After the failed US invasion of Somalia in the early 1990s (Black Hawk Down) American forces once again attacked that country in December 2006.

After the Islamic Courts Union won control of Mogadishu and the south of the country from an assortment of warlords, American forces launched air attacks and 50,000 Ethiopian troops invaded Somalia. According to a cable released by Wikileaks, the US under secretary of state for Africa, Jendayi Frazer, pressed Ethiopia’s Prime Minister Meles Zenawi to intervene.

Ottawa supported this aggression in which as many as 20,000 Somalis were killed and hundreds of thousands displaced. Throughout 2007 and 2008 when the US launched periodic airstrikes and Ethiopian troops occupied Somalia, Ottawa added its military presence.

At various points during 2008, HMCS Calgary, HMCS Iroquois, HMCS Charlottetown, HMCS Protecteur, HMCS Toronto and HMCS Ville de Québec all patrolled off the coast of Somalia. In the summer of 2008 Canada took command of NATO’s Task Force 150 that worked off the coast of Somalia.

The Conservatives’ public comments on Somalia broadly supported Ethiopian/US actions. They made no criticism of the US bombings and when prominent Somali-Canadian journalist Ali Iman Sharmarke was assassinated in Mogadishu in August 2007 then foreign minister Peter Mackay only condemned “the violence” in the country. He never mentioned that the assassins were pro-government militia members with ties to Ethiopian troops.

The Conservatives backed a February 2007 UN Security Council resolution that called for an international force in Somalia. They also endorsed the Ethiopia-installed Somali government, which had operated in exile. A February 2007 Foreign Affairs release noted: “We welcome Somali President Abdullahi Yusuf Ahmed’s announcement to urgently convene a national reconciliation congress involving all stakeholders, including political, clan and religious leaders, and representatives of civil society.” In April 2009 the Somali transitional government’s minister of diaspora affairs and ambassador to Kenya were feted in Ottawa.

Supported by outsiders, the transitional government had little backing among Somalis. AnOxfam report explained: “The TFG [transitional federal government] is not accepted as legitimate by much of the population. Unelected and widely perceived as externally imposed through a process that sidelined sub-national authorities and wider civil society, the transitional federal institutions face strong allegations of corruption and aid diversion.”

In maybe the strongest signal of Canadian support for the outside intervention, Ottawa did not make its aid to Ethiopia contingent on its withdrawal from Somalia. Instead they increased assistance to this strategic ally that borders Sudan and Somalia. Among CIDA’s largest recipients, Ethiopia received about $150 million annually in Canadian aid from 2008 to 2011.

Aid to Ethiopia was controversial and not only because that country invaded and occupied its neighbour. An October 2010 Globe and Mail headline noted: “Ethiopia using Canadian aid as a political weapon, rights group says.”

In early 2009 Ethiopian troops withdrew from Somalia (they reinvaded in late 2011 and some 8,000 Ethiopian troops continue to occupy parts of the country). The Conservatives helped the multi-country African Union force that replaced the Ethiopian troops. “Canada is an active observer in the (African Union) and provides both direct and indirect support to the [Somalia] mission,” explained a heavily censored June 2012 government briefing obtained by The Canadian Press under the Access to Information Act.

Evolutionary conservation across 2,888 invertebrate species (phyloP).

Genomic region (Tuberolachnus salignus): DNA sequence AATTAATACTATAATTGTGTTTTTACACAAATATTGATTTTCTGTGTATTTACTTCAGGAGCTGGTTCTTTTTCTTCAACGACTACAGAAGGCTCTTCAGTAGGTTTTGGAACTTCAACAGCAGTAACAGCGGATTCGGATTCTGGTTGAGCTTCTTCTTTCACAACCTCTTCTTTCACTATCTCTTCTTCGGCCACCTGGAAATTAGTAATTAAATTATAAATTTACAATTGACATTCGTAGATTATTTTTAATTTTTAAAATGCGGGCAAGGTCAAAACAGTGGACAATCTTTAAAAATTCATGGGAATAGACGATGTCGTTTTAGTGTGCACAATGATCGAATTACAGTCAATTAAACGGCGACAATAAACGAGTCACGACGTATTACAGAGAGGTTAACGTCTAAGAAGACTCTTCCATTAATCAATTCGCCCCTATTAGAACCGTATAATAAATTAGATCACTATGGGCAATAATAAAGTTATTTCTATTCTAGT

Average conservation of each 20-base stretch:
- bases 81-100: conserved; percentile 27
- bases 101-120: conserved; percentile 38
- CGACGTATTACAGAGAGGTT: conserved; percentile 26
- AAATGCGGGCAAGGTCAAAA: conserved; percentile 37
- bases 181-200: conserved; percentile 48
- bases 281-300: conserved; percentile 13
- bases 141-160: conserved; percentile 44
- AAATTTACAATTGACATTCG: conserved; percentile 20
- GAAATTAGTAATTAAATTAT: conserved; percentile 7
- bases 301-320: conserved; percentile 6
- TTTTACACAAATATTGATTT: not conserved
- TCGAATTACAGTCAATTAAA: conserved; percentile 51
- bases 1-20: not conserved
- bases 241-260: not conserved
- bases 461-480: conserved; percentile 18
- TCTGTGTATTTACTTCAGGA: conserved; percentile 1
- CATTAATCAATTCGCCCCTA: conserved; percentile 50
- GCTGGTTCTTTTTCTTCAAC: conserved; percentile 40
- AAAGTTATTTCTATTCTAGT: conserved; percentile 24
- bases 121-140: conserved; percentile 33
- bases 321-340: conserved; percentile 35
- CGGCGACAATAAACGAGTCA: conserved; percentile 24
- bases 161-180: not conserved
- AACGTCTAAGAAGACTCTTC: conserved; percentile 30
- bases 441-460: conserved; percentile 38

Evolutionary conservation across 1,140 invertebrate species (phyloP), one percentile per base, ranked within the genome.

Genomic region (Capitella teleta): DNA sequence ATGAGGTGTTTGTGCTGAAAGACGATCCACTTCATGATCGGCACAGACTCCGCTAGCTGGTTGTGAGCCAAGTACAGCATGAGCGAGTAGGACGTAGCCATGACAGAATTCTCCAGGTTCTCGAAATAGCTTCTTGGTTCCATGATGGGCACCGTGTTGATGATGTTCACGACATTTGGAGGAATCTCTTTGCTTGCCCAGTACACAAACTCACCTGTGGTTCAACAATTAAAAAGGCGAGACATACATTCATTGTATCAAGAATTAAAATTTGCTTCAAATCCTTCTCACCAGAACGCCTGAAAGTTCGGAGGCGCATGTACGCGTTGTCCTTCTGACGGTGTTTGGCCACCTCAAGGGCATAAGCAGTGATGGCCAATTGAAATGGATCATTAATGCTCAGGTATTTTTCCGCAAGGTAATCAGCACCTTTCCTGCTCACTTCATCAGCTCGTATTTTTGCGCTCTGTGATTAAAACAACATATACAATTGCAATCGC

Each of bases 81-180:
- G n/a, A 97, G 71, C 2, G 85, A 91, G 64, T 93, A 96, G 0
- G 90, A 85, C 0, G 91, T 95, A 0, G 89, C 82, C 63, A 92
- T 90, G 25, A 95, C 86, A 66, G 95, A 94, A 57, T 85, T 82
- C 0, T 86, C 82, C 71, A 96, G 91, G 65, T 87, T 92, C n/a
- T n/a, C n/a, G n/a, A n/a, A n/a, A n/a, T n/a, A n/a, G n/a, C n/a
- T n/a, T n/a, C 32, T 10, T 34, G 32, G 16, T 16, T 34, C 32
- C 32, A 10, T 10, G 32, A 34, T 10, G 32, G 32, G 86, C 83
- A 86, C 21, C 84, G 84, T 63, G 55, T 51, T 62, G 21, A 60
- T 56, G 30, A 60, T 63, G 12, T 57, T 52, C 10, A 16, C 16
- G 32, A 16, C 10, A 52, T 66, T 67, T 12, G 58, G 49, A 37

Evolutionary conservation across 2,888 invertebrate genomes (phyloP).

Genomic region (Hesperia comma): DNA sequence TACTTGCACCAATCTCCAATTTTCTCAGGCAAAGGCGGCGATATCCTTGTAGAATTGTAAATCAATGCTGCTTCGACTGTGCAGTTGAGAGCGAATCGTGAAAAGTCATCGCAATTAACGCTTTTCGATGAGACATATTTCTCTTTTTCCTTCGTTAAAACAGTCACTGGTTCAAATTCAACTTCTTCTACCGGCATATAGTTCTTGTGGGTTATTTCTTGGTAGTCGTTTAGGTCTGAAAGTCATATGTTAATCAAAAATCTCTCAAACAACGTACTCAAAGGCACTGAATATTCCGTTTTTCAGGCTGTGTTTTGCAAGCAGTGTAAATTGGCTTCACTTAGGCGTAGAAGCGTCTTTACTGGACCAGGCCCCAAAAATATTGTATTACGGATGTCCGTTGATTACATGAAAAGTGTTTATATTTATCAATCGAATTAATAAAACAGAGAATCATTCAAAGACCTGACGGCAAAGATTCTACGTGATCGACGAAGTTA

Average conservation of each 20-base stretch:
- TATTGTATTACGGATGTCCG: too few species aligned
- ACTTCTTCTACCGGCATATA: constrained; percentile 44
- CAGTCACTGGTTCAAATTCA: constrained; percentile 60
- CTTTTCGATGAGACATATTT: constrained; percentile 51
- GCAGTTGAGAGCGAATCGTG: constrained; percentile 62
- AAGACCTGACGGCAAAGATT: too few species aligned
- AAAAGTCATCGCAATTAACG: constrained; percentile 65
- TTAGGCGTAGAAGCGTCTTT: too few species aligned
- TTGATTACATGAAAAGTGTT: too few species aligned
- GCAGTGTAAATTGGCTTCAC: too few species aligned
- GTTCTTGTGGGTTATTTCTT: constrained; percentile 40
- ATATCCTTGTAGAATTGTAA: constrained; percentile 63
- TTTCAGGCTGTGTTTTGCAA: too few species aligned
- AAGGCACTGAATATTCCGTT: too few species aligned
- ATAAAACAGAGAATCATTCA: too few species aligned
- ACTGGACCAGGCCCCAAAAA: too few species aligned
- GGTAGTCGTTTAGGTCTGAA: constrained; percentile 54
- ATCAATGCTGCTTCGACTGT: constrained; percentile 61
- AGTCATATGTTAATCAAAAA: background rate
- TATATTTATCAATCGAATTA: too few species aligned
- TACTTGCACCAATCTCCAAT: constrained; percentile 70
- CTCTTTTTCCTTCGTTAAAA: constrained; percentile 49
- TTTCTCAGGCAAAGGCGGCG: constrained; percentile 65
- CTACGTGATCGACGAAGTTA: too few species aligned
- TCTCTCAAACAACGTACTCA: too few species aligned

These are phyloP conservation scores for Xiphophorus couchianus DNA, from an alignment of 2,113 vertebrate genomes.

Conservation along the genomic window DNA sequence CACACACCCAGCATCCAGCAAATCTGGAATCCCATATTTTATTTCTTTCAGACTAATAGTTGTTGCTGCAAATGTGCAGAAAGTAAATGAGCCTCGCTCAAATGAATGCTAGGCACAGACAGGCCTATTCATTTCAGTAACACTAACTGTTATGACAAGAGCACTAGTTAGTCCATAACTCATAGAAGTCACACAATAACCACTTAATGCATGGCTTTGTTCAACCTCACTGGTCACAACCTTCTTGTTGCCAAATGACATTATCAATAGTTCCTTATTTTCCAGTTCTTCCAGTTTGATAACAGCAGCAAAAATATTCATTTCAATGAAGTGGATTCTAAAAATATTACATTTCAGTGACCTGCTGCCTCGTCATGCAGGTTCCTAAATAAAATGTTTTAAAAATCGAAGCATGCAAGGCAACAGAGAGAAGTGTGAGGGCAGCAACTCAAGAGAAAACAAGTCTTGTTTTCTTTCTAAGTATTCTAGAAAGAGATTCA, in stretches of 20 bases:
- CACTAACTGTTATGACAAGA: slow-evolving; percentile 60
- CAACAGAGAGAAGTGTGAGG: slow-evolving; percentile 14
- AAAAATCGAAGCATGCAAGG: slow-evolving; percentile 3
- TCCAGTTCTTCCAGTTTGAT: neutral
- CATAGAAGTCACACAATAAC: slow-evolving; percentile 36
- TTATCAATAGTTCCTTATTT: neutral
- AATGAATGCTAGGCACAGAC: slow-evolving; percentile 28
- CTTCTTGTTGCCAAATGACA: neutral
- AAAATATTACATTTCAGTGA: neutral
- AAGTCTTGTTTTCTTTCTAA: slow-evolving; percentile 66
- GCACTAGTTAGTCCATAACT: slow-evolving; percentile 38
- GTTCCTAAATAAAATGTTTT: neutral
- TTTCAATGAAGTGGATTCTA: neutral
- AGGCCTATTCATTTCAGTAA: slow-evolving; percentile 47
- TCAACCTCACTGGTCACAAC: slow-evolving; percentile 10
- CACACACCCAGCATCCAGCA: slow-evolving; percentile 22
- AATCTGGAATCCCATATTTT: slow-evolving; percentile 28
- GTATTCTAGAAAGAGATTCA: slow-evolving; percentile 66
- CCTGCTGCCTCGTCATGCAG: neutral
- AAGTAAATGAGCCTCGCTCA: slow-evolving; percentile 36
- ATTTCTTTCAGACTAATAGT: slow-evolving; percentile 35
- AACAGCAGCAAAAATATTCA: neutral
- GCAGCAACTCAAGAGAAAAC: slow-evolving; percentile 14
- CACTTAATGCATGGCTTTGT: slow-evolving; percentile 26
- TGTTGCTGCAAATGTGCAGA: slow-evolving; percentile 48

In 2011 Ottawa contributed $5.8 million US towards logistical support for the African Union Mission in Somalia (AMISOM) while in February 2012 Canada announced a $10 million contribution for the deployment of a Ugandan Formed Police Unit to Somalia. “Indirectly, Canada is engaged in training initiatives through (Directorate of Military Training and Co-operation) to enable (African Union) troop contributing nations through the provision of staff and peace support operations,” noted the above-mentioned internal briefing.

The US paid, trained and armed most of AMISOM. In July 2012 the Los Angeles Times reported: “The U.S. has been quietly equipping and training thousands of African soldiers to wage a widening proxy war against the Shabaab. … Officially, the troops are under the auspices of the African Union. But in truth … the 15,000-strong force pulled from five African countries is largely a creation of the State Department and Pentagon, trained and supplied by the U.S. government and guided by dozens of retired foreign military personnel hired through private contractors.”

In October 2011 thousands of Kenyan troops invaded Somalia and they remain in the country under AMISOM. “Kenya, in many ways, was simply carrying out the West’s bidding,” noted a recent Globe and Mail editorial.

Al Shabab claims its killing of shoppers and mall workers in Nairobi was a response to Kenya’s military invasion of Somalia. Since the Ethiopia/US invasion in late 2006 the group has waged a violent campaign against the foreign forces in the country and Somalia’s transitional government. During this period al Shabab has grown from being the relatively small youth wing of the Islamic Courts Union to the leading oppositional force in the country. It has also radicalized. Rob Wise, a researcher at the Center for Strategic and International Studies in Washington, notes that Ethiopia’s occupation of Somalia transformed al Shabab into, “the most powerful and radical armed faction in the country.”